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Old 02-11-2011, 10:27 AM   #31
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Originally Posted by Fuzzy View Post
You mention kelp and seaweed interchangeably... would Nori work?
Yes. Nori works well.

Miso soup is "supposed" to be made with Kombu (a type of kelp) but many people make it with Nori because its easier to get.

Shredded Nori is often used as a garnish for miso soup as well.

Nori is lighter and sweeter but will definitely give you the taste of authentic miso soup.
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Old 02-11-2011, 11:58 AM   #32
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Okay fuzzy, take an authentic lamb, beef or pork recipe and they would take a minimum of 60 mins to cook this does not work in your average "curry house" in the UK so the meat is pre-cooked in large batches in a pot with water flavored with a ground spice mix called Masala. The meat is then left to go cold. A base mix of pureed onion, garlic and ginger is fried in a wok, then they add the relevant spices and liquids from the authentic recipe, cook out for 5 mins then add the tender meat cook out for another 5 mins, tender lamb kurma in 12 mins.
Fuzzy if you go into an Indian Restaurant that offers a "Curry"using the same main ingredient hot, medium, or mild its non puka batch cooking.

The most popular national dish in the UK is Chicken Tikka Masala, a UK invention like General Tso's chicken was invented in the US.
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Old 02-11-2011, 12:50 PM   #33
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Interesting, BDF. Part of why I haven't wandered into the Middle Eastern curry implicit inquiry is that good food has a way of making itself at home no matter on what shore it finds itself.
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Old 02-11-2011, 05:57 PM   #34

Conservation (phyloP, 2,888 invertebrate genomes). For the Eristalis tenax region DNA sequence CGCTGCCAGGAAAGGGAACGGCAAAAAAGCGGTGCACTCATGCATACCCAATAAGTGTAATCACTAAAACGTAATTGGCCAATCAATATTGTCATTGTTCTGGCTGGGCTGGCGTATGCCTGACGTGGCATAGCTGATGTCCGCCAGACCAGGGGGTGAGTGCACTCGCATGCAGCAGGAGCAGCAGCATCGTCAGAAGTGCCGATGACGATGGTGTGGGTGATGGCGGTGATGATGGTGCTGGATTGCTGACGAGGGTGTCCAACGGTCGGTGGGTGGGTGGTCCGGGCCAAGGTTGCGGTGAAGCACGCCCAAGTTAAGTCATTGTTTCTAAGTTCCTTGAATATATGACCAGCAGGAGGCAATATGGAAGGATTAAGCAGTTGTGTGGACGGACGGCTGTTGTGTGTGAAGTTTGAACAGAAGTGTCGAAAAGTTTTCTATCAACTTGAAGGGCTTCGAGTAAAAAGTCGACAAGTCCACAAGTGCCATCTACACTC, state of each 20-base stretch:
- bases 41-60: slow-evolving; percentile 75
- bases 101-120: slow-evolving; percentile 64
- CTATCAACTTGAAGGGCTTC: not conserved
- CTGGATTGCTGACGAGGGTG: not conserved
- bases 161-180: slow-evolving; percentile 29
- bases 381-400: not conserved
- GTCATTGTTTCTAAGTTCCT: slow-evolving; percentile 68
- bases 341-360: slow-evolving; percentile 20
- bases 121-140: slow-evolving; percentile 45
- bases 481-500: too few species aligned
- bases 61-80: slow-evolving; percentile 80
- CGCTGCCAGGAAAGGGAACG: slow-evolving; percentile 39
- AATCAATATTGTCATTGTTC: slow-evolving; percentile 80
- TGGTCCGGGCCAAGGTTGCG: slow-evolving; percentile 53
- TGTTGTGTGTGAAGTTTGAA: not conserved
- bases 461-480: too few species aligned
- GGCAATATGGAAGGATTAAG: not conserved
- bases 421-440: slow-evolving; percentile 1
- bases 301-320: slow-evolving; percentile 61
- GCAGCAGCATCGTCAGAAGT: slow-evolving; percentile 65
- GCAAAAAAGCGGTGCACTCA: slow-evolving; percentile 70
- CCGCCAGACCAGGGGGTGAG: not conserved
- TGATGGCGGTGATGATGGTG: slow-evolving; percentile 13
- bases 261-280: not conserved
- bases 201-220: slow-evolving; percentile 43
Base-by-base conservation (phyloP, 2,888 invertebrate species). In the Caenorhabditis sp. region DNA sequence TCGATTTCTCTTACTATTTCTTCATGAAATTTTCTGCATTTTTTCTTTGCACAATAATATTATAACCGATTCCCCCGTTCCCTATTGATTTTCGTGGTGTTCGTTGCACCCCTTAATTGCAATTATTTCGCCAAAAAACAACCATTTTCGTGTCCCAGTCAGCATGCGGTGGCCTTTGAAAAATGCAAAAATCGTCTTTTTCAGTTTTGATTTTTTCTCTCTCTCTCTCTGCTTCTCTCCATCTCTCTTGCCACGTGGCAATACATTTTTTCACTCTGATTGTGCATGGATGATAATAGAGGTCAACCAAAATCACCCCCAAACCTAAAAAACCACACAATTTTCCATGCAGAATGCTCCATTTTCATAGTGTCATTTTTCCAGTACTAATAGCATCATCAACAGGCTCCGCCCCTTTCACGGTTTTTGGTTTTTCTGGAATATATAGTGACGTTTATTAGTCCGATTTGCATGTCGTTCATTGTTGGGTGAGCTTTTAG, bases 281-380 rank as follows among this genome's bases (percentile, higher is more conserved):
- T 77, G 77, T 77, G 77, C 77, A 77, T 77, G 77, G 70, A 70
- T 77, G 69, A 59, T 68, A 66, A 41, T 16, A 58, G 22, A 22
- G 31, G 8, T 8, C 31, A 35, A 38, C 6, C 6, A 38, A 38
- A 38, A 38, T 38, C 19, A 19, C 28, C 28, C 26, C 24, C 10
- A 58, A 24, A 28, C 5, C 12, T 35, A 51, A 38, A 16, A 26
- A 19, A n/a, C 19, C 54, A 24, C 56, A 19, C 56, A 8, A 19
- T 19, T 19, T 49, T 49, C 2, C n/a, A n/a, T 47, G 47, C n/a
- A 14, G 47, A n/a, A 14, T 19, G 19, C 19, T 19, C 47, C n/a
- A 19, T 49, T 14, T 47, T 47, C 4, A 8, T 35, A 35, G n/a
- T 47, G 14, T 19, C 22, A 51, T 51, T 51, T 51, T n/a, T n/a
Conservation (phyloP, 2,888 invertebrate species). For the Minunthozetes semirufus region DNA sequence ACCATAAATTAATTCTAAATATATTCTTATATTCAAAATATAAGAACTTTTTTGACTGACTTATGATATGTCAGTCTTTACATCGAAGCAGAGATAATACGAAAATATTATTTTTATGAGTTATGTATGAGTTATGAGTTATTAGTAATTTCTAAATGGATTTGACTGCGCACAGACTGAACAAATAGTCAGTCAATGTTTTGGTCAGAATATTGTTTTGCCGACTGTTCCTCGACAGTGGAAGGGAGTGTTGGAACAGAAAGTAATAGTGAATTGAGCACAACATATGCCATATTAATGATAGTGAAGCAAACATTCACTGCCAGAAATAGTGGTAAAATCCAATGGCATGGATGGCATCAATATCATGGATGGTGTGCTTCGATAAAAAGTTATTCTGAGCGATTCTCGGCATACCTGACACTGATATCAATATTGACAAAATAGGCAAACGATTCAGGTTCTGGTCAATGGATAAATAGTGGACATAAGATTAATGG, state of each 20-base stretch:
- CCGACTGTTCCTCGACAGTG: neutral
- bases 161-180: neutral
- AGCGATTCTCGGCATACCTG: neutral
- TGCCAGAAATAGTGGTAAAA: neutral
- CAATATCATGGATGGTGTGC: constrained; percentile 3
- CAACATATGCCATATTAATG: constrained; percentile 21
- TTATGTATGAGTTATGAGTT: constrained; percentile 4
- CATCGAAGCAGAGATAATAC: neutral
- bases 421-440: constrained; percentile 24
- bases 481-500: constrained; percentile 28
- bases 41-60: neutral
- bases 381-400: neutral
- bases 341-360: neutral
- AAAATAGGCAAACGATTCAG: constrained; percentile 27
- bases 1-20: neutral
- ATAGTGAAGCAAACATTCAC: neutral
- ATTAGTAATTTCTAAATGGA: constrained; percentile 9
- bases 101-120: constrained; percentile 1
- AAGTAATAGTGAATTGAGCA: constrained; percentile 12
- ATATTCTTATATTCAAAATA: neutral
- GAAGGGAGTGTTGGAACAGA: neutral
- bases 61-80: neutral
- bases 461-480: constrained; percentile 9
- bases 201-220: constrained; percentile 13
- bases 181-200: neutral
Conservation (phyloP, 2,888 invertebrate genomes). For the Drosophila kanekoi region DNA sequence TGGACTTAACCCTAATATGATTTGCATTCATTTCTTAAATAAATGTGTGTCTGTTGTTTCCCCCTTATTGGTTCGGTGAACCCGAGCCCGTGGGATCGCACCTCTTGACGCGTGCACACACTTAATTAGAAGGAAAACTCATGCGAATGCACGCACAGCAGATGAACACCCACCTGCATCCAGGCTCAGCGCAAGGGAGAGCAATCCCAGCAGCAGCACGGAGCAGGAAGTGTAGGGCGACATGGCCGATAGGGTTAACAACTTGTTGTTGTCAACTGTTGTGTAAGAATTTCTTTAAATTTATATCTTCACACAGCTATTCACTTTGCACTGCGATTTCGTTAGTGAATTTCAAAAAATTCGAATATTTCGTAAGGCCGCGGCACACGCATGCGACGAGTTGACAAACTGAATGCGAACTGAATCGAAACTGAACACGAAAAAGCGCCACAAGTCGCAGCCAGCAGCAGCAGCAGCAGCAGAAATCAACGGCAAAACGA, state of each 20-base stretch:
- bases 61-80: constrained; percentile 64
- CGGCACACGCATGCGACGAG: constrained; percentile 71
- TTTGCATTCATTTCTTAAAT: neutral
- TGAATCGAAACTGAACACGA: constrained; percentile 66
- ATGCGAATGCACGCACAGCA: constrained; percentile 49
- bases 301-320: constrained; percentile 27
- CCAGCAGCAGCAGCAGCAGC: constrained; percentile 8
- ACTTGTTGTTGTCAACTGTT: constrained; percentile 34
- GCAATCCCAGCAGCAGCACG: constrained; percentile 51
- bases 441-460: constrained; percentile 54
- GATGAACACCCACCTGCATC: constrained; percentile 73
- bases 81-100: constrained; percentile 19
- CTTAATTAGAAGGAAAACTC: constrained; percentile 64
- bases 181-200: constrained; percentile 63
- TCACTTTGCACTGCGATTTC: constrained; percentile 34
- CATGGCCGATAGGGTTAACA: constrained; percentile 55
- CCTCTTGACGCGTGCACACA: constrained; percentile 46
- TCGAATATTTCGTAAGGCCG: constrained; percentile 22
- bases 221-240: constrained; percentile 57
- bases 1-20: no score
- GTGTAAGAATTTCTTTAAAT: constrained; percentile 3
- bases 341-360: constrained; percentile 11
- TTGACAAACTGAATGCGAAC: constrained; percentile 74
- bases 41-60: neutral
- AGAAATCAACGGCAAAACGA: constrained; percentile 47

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Originally Posted by Bolas De Fraile View Post
Okay fuzzy, take an authentic lamb, beef or pork recipe and they would take a minimum of 60 mins to cook this does not work in your average "curry house" in the UK so the meat is pre-cooked in large batches in a pot with water flavored with a ground spice mix called Masala. The meat is then left to go cold. A base mix of pureed onion, garlic and ginger is fried in a wok, then they add the relevant spices and liquids from the authentic recipe, cook out for 5 mins then add the tender meat cook out for another 5 mins, tender lamb kurma in 12 mins.
Fuzzy if you go into an Indian Restaurant that offers a "Curry"using the same main ingredient hot, medium, or mild its non puka batch cooking.

The most popular national dish in the UK is Chicken Tikka Masala, a UK invention like General Tso's chicken was invented in the US.
Awesome! That's making my mouth water just thinking about it. Why is the meat left to go cold, though? I'm very new to cooking on my own, so I'll probably have a lot of dumb questions...

I'll make sure to look out for that.
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Old 02-12-2011, 02:28 AM   #35
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Fuzzy the reason the tender meat is cold is because you can handle it without it breaking up to much.
Cheats Chicken Tikka Masala.
Cube chicken breast, marinade overnight in a mix of tandoori powder and yoghurt, thread the meat on metal skewers and cook under a very hot grill or on the bbq, take the meat off the skewers and cool.